There's a reason we don't know more about The Elder Scrolls: Legends, Bethesda and Direwolf's upcoming collectible card game — the next time we hear about it, we'll probably be playing it.
The collectible card game, which is set in Bethesda Game Studios' fantasy-RPG universe, was announced during Bethesda's inaugural E3 press conference with a teaser trailer and few details about the content of the game. Since that event, we haven't learned more about how the game will function, how it will incorporate the Elder Scrolls universe or how it will compete with Hearthstone, the current ruler of the virtual card game realm.
Bethesda VP of PR and Marketing Pete Hines — who, as it just so happens, is a collectible card game die-hard and competitive player — told us during QuakeCon 2015 that we probably won't hear much more about The Elder Scrolls: Legends until it arrives on PCs and iPad like a thief in the night, an approach Bethesda took for its successful mobile title Fallout Shelter.
"I have a specific idea in mind for this," Hines said, "which is — I want it to be something where as soon as we start talking about specifics, there's an immediacy there of when people are getting in and playing it. We could start talking about it today, we could have started talking about it at E3, but I'd much rather let the game — because it's a free-to-play game — to let it get to the point where we're talking about specifics, and then people are getting in right now.
"I want to announce it, and then by 5 o' clock, people are getting in playing it," Hines said.
Though there are similarities between all CCGs, it would be oversimplifying to say their mechanics are all the same. The genre is "a big spectrum," Hines said. Though Bethesda's not ready to share where The Elder Scrolls: Legends will fit on that spectrum, Hines explained that players of other games on that spectrum will feel right at home.
"What I will say is that it will feel familiar enough if you've ever played any [CCGs], but I also think we're doing some things that — they're not revolutionary, per se, but they're interesting new takes and twists on something that feels familiar," Hines said.
"What I will say is that it will feel familiar enough if you've ever played any [CCGs]..."
"You don't have to make something that's earth-shatteringly different for it to be really cool and fun — it just has to do the things it tries to do well, and blend those things in a way that feels natural," Hines added.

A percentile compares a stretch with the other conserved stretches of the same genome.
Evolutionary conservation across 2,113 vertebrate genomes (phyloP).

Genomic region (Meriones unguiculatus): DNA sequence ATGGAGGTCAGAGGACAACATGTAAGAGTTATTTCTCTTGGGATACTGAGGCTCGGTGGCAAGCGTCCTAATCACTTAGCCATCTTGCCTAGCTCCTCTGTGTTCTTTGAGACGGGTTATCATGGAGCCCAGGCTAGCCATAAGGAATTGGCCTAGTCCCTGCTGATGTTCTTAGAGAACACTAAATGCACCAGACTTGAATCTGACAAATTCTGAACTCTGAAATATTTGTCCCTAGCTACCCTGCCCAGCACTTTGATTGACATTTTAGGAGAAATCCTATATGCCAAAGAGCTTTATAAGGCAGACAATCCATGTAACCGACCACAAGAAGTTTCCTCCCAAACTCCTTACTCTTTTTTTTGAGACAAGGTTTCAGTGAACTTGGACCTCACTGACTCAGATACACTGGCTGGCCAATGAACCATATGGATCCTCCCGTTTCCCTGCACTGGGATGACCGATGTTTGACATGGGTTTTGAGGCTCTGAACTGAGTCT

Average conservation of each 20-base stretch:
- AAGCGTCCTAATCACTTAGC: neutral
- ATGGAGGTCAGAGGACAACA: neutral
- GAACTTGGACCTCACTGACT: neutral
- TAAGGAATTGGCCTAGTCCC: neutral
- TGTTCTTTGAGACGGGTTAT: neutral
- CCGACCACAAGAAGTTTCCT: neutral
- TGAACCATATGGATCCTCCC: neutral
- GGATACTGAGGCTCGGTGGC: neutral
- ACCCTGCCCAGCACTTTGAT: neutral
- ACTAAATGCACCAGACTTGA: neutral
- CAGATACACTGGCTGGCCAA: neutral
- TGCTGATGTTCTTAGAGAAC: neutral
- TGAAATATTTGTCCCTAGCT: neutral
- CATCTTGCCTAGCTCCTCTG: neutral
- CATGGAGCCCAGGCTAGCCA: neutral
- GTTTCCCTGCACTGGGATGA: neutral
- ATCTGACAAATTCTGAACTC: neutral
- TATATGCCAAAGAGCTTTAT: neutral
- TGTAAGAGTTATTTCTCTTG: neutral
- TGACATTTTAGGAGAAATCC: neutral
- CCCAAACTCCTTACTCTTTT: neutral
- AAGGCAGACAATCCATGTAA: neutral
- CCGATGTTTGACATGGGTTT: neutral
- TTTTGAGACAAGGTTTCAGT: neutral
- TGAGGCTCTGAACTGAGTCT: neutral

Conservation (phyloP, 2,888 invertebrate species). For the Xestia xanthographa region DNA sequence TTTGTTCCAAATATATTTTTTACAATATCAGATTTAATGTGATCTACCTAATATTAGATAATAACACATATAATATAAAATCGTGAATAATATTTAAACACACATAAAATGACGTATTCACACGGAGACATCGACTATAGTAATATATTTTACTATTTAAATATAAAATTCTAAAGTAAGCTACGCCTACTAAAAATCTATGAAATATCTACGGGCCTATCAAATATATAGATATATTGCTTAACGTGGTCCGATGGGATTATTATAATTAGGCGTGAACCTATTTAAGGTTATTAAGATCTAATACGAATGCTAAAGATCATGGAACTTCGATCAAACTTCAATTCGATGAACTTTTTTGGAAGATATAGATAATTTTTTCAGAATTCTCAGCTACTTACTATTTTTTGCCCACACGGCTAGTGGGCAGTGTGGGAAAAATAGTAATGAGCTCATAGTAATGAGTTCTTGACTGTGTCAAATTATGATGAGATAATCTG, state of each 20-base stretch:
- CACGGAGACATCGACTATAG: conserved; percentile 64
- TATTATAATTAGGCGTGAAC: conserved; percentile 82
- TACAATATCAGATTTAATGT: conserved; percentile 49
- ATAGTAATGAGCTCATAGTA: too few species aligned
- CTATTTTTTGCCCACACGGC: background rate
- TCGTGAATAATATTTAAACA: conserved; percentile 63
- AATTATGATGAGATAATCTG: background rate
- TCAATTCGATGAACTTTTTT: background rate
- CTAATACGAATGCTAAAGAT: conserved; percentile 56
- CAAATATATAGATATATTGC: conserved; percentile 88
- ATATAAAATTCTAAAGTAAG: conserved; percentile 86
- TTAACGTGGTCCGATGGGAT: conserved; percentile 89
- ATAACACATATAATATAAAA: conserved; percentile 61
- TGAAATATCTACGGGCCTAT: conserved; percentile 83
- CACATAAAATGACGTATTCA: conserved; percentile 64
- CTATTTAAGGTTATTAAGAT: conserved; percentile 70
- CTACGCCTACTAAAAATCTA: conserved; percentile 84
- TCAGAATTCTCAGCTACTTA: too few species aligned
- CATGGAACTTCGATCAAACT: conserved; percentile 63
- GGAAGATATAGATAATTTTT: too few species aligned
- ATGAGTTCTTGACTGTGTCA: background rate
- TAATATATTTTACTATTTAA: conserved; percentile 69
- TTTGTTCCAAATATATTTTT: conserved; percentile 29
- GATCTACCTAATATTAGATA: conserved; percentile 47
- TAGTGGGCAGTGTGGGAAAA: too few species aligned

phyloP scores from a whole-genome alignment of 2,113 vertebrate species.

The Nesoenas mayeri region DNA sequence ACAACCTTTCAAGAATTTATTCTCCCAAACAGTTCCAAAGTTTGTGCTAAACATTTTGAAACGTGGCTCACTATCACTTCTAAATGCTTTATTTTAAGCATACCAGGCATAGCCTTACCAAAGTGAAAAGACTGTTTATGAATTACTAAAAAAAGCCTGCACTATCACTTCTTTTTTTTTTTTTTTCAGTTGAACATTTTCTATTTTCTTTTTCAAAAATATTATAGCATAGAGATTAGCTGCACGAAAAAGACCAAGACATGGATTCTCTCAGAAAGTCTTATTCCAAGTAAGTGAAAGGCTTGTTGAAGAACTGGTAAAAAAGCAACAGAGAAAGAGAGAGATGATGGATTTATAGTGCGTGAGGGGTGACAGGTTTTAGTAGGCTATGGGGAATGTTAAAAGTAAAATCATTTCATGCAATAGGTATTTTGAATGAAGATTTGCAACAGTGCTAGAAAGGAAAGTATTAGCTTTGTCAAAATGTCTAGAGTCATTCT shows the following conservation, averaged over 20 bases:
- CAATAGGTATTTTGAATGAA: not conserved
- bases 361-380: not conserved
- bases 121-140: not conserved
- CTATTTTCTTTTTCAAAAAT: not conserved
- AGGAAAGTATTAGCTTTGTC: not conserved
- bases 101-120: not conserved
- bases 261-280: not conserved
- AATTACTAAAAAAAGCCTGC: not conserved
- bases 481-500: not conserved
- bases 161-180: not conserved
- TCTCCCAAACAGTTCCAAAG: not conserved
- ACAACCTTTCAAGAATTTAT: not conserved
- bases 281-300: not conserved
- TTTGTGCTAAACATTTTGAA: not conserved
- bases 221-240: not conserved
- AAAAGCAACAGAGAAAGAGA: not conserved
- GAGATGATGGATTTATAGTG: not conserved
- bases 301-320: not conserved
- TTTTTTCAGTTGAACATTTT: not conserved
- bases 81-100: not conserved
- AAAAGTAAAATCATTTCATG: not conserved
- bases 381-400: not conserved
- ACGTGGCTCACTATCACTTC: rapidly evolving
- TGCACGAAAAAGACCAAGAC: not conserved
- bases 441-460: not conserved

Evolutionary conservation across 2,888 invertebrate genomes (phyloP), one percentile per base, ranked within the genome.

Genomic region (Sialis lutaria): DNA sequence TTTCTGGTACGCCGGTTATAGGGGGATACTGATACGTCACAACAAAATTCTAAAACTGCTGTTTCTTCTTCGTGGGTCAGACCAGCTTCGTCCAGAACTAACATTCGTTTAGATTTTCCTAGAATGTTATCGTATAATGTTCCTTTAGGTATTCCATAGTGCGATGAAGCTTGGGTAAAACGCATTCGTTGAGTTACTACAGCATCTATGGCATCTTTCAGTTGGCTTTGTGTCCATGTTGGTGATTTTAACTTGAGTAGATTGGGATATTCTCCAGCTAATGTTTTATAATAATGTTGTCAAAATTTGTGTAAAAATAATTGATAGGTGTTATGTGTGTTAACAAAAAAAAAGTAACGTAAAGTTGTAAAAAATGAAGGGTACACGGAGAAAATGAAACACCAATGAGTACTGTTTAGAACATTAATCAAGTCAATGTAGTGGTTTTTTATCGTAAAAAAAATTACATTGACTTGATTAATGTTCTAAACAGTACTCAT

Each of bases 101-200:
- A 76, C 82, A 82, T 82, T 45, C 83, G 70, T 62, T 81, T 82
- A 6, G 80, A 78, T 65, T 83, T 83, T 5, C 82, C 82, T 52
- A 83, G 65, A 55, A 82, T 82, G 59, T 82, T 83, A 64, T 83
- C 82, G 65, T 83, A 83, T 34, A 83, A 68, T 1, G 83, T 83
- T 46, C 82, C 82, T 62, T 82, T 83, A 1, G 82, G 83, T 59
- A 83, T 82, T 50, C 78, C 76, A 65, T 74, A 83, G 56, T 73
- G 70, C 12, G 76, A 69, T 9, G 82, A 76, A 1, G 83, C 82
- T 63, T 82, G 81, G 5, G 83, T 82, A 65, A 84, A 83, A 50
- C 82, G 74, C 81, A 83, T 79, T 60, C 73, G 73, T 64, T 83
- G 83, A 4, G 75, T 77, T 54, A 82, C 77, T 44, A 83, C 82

The Elder Scrolls: Legends has been in the works for a while — well before Hearthstone entered beta in late 2013. The digital card game space has grown as a result of Blizzard's entry into the genre, and Bethesda isn't ignoring the stiff competition Hearthstone is going to bring to the table.
"Let's be honest: Any time Blizzard enters a space, you can expect that they're moving the bar for everybody else," Hines said. "They don't wade into MMOs, and everyone else goes, 'Oh, yeah, Blizzard's here, whatever.' Or real-time strategy, or MOBA, or whatever they do. If they're gonna do it, they're going to have some amount of impact. The Hearthstone stuff they've done has clearly had a huge, huge impact. They have really brought a lot of people into it who had no interest in strategy card games at all."
Blizzard also has a habit of dominating the genres they enter into. Take Hearthstone, for example — its most die-hard players have probably spent hundreds of dollars, hours or both on building out their collections and refining their decks. Will Hearthstone players be willing to start over with a new card game?
For Bethesda, the calculation of competition is made slightly easier by the sheer growth of the genre in recent years.
"Before Hearthstone, I'm not sure I would get that person anyway," Hines said. "And, again, part of the intent is, if I'm just doing a clone of something else, if I don't have any distinguishing characteristics or features, I don't know why you would switch either.
"Part of that is on us anyway, to say, why would someone play this that's playing Hearthstone already, or Magic, or Hex, or — there's a lot of card games out there, and you want people from any of those to play," Hines said. "If you don't have a compelling reason for them to want to leave or move over, then you probably have a problem with your product in the first place."